- Employers Must Pay Employees Required to Wear Protective Gear for Time Spent Walking Between Changing Area and Production Area
- November 22, 2005 | Author: Michael W. Droke
- Law Firm: Dorsey & Whitney LLP - Seattle Office
The U.S. Supreme Court unanimously expanded compensable time for employees who must wear protective gear. Employees must now be compensated for time spent walking from the changing area where protective gear is put on, to the production area where work is performed.
- The change in the law may have implications for any employer whose employees must put on protective clothing on the employer's premises before work.
- Compliance with the new law is mandatory. Non-compliance exposes employers to risk of class-action lawsuits likely to result in large adverse verdicts.
After publication of Upton Sinclair's 1906 muckraking novel The Jungle, certain industries received legislative attention, particularly in the areas of employee safety and related pay practices. Since 1956 employers have been required under the Fair Labor Standards Act (FLSA) to pay employees for the time spent putting on and taking off unique protective gear. (Steiner v. Mitchell, 350 U.S. 247 (1956).) In IBP, Inc. v. Alvarez, decided on November 8, 2005, the Court dealt another blow to employers. In a precedent-driven decision, and the first appeal over which newly appointed Chief Justice Roberts presided, the Supreme Court unanimously expanded compensable time under the FLSA to include the time spent walking from the changing area where protective gear is put on, to the production area where work is performed.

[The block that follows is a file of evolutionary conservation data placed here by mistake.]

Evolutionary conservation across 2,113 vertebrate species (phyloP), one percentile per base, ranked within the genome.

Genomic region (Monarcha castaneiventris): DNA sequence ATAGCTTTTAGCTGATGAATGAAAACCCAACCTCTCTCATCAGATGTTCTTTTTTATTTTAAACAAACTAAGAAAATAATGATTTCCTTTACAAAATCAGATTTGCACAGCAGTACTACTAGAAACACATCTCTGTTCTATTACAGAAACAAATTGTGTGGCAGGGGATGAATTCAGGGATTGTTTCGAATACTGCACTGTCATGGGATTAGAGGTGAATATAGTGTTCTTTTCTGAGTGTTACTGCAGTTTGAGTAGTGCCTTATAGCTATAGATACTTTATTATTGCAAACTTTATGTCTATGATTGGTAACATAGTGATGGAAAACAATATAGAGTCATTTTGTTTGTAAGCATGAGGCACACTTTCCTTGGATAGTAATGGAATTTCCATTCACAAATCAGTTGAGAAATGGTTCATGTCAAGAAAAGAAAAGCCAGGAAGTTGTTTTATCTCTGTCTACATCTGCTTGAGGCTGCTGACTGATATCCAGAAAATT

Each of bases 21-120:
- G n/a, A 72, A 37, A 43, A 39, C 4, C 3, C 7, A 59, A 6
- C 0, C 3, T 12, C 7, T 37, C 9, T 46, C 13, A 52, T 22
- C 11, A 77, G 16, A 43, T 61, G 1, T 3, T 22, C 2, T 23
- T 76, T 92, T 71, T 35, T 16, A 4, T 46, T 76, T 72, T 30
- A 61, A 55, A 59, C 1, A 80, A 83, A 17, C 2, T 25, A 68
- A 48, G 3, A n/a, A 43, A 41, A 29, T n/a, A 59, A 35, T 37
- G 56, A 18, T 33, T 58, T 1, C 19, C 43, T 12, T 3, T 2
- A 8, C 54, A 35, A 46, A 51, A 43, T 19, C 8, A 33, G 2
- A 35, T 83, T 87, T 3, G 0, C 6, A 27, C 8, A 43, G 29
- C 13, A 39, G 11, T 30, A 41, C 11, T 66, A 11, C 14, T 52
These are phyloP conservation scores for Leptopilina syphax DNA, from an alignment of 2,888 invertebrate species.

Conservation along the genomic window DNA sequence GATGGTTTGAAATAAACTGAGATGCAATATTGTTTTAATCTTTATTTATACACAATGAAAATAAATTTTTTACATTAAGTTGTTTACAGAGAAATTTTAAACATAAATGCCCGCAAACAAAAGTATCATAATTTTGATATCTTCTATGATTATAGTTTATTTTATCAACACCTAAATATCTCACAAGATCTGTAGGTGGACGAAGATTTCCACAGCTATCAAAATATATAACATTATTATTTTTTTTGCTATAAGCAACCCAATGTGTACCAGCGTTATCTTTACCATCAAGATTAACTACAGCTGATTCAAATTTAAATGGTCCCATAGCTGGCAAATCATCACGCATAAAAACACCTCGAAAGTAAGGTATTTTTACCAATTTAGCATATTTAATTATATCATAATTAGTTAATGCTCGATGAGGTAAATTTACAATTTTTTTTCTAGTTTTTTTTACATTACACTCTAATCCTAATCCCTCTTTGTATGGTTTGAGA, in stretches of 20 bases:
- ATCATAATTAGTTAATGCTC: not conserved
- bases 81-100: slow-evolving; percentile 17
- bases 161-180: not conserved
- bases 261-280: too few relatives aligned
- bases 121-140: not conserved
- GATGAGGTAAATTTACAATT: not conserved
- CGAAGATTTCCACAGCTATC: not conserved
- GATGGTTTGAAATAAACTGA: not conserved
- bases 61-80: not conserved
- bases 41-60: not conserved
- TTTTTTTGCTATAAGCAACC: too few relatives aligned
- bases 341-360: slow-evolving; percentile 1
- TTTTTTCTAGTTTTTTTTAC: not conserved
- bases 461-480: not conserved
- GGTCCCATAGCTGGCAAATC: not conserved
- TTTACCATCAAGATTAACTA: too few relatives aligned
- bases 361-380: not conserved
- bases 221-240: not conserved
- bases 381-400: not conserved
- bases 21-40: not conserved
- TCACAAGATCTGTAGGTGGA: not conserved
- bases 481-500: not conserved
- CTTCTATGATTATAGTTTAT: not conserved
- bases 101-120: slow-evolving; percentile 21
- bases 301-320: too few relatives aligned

IBP is a large producer of fresh beef, pork and related products. Production workers' pay is based on the time spent cutting and bagging meat, and pay begins with the first piece of meat and ends with the last piece of meat. IBP, Inc. v. Alvarez involved a class action by IBP employees to recover compensation for preproduction and postproduction work, including the time spent donning and doffing protective gear and walking between the locker rooms and the production floor before and after their assigned shifts.
This ruling is not unique to the meat production industry. The change in the law may have practical implications for any employer whose employees are required to put on protective clothing on the employer's premises before they engage in the work for which they are primarily employed. Compliance with this change in the law is a clear-cut requirement. As a result, such non-compliance exposes employers to undue risk of class action lawsuits likely to result in large adverse verdicts.